Halo 3: ODST Review
- Review Price: £29.73
It’s most likely the familiarity of the universe that makes playing Halo 3: ODST such an initially jarring experience. Because despite the familiarity – I know if I take out that Brute first the grunts will just run away – it’s a very different game.
Chronologically ODST is set during the events of Halo 2 and Halo 3, and if you’re a follower of the overarching story you’ll no doubt appreciate the nods and references to the events of the other games. One of these comes as you drop to the surface of Earth and find your pod sent spiralling off course in the wake of a Covenant ship entering Slipspace. Unsurprisingly this leaves you a little worse for wear, and explains the state of New Mombasa when you awake.
Having been out cold for a few hours, the aptly nicknamed newest addition to his squad, the Rookie (known only by that moniker throughout), has become somewhat separated from his team mates, who he needs to find. This means wandering the lonely streets of New Mombasa, which is overrun with Covenant forces. There’s an overwhelming dark and oppressive feel to the city which imbues a sense that all is not well.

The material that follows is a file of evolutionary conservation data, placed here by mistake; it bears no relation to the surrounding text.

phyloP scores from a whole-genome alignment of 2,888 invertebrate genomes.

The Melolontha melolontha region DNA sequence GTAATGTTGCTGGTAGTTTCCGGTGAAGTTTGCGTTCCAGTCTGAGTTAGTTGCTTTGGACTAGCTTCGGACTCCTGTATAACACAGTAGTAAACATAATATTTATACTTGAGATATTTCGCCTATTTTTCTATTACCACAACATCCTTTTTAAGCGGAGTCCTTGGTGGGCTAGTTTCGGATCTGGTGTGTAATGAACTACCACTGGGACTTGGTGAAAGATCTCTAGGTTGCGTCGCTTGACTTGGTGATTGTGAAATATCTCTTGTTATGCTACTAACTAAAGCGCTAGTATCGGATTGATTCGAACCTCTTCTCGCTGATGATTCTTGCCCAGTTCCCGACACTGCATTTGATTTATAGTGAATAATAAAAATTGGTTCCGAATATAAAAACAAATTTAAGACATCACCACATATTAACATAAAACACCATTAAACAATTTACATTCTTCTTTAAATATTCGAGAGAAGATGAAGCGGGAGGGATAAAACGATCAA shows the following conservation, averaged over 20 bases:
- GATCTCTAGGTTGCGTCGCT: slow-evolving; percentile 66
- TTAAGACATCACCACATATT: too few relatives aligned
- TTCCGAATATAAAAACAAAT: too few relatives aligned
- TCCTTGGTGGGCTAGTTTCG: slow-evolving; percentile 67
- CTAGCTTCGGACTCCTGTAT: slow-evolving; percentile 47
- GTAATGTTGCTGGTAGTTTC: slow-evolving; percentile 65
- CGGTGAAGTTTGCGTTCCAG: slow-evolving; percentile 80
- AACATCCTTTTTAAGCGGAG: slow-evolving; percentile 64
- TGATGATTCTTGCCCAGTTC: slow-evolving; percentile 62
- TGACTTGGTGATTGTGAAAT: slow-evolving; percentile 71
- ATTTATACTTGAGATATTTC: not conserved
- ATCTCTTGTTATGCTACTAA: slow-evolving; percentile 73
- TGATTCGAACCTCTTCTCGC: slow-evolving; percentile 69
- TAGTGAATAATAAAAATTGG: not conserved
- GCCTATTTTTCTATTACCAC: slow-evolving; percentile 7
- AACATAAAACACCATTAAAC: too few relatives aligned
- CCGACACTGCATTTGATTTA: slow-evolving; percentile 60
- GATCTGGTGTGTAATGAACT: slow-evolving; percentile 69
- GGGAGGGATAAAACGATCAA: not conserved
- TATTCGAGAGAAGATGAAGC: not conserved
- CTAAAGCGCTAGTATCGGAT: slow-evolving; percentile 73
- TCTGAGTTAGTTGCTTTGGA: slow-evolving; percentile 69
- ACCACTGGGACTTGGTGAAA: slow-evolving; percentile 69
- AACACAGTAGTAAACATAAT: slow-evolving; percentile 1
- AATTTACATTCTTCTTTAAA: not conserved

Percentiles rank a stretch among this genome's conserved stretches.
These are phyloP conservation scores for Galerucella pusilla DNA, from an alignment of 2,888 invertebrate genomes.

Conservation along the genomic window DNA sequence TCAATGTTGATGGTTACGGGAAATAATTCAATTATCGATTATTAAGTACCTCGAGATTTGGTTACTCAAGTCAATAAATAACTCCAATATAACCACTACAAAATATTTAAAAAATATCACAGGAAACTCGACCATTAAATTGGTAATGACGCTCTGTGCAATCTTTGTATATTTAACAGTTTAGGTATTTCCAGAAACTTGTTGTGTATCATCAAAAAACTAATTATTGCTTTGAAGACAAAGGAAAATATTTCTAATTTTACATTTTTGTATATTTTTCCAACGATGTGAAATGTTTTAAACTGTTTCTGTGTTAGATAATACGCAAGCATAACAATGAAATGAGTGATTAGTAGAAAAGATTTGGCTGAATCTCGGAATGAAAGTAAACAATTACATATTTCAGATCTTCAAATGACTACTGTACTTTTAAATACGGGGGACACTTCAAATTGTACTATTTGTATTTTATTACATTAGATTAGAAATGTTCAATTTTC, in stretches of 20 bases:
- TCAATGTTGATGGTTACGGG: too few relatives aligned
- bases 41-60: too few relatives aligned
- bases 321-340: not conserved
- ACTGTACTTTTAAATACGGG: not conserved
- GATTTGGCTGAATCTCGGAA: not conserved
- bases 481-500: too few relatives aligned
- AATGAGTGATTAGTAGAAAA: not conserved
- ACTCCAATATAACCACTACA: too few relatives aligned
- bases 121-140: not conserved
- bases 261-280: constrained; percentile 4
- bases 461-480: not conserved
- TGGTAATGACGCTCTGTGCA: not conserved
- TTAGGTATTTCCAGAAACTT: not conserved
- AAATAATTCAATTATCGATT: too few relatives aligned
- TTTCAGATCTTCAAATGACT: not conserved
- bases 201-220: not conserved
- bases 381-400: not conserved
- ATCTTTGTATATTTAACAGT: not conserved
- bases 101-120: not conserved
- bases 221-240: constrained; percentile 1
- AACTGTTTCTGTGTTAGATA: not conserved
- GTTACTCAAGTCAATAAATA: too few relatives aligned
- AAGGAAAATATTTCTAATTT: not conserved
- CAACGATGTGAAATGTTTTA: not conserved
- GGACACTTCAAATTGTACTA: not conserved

As a result, while I’d have been all for taking a run and gun approach with Master Chief under my control, this time around I was inclined to avoid conflict wherever possible. Thankfully there are plenty of overturned vehicles and, yes, chest high walls to cower behind when you’re left with no choice but to fight.
Another reason to adjust your combat style is introduced early on in the game. If you drop from some height to the ground you’ll start huffing and puffing and a bar at the top of your screen (or visor, if you prefer) will highlight the finite nature of your health.
Unlike Master Chief, who could take a massive pounding with nary a complaint, the Rookie has a small amount of shield to burn through before further hits will eat into his health. At this point you’ll be compelled to find a health pack for two reasons. First, low heath is bad – obviously. Second, and for me more pressing, you’ll be subjected to an annoying beep continuously until you heal yourself. After a couple of minutes this get’s very, very frustrating, which is probably intentional.